It’s Adolis Garcia’s world right now, and we’re all just living in it. The Rangers outfielder was already putting together a playoffs for the ages, and then he went out and added his most memorable swing yet: a walk-off homer in the bottom of the 10th inning to steal Game 1 of the World Series on Friday night.
That swing raised Garcia’s postseason slash line to a comical .357/.400/.804, with eight homers and 22 RBI — the most runs ever driven in by a single player in a single playoffs. (The player he eclipsed? None other than Rangers’ Public Enemy No. 1 David Freese, who drove in 21 while propelling the Cardinals past Texas in the 2011 World Series.)
October has always been the month where big-leaguers earn their place in history, and Garcia — who, to be clear, had already established himself as a very good player — seems like the latest to turn himself into a household name on the sport’s biggest stage. But that begs the question: Just where does this run rank among the very best playoff performances in baseball history? We’ve assembled some top contenders below; you be the judge.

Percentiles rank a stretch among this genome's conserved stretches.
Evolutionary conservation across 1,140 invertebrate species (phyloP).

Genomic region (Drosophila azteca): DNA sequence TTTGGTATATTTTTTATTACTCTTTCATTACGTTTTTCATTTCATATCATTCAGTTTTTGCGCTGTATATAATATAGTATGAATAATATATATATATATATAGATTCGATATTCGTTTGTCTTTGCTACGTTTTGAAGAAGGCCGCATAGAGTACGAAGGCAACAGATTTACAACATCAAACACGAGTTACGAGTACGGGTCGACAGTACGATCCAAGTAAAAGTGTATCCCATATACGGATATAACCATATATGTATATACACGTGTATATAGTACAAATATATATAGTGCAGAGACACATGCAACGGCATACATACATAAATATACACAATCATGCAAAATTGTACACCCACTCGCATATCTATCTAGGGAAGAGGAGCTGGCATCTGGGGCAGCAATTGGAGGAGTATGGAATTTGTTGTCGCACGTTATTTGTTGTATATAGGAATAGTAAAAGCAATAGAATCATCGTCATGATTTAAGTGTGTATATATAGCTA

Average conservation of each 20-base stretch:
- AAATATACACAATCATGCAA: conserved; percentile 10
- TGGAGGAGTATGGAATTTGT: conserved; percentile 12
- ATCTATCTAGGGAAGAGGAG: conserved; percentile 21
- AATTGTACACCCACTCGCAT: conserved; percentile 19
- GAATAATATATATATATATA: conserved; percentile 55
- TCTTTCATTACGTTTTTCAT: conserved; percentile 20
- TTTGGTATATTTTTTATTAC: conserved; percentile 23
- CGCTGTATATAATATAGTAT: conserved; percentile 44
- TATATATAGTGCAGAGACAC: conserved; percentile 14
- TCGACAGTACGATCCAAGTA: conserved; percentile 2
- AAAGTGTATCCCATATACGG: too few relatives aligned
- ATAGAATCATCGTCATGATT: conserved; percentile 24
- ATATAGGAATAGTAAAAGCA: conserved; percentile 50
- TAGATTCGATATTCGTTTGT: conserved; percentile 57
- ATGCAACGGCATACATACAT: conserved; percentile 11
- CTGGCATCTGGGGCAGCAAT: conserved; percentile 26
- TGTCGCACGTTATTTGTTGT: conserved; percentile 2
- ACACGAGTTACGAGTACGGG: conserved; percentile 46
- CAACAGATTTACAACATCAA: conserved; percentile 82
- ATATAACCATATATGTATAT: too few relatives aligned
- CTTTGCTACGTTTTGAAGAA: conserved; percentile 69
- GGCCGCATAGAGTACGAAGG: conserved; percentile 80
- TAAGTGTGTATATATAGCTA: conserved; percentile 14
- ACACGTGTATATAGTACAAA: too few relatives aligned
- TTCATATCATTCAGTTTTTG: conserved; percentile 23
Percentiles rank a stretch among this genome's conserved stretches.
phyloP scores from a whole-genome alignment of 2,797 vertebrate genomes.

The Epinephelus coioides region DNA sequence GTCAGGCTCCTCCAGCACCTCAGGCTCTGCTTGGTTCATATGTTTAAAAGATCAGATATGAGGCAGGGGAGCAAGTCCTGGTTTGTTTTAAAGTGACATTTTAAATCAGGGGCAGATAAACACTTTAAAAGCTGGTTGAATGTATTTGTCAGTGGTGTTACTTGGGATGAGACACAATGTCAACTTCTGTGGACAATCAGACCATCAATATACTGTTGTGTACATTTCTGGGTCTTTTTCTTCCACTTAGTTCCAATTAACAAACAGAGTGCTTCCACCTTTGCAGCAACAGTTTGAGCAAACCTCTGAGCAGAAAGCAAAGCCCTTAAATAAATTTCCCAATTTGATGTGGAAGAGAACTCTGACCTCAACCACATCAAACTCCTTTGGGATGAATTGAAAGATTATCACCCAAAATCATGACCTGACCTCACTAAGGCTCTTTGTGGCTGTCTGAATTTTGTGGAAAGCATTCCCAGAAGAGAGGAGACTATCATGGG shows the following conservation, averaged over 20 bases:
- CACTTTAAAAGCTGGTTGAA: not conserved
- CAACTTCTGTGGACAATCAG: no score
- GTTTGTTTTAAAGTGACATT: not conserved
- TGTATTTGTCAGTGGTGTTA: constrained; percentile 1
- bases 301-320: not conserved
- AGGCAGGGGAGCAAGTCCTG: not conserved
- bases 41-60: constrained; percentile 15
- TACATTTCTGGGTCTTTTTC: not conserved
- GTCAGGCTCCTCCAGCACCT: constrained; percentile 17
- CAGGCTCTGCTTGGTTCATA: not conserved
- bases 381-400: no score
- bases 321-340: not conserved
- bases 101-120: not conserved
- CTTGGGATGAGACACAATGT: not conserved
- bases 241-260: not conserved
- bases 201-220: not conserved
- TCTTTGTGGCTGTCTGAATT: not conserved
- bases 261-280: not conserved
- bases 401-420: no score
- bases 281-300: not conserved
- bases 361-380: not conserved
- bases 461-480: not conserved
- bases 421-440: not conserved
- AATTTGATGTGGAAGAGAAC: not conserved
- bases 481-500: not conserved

Best postseason performances in MLB history
Randy Arozarena, Tampa Bay Rays, 2020
Arozarena entered the 2020 playoffs having played just 42 MLB games; he left it a superstar. The then-25-year-old was a man possessed, setting new records for homers (10) and total bases (64) while slashing a cool .377/.442/.831. He carried Tampa to their first AL pennant since 2008, and he became the first rookie position player to take home an LCS or World Series MVP Award after wearing out the Astros in the ALCS — including a first-inning homer to set the tone in Game 7.
Stephen Strasburg, Washington Nationals, 2019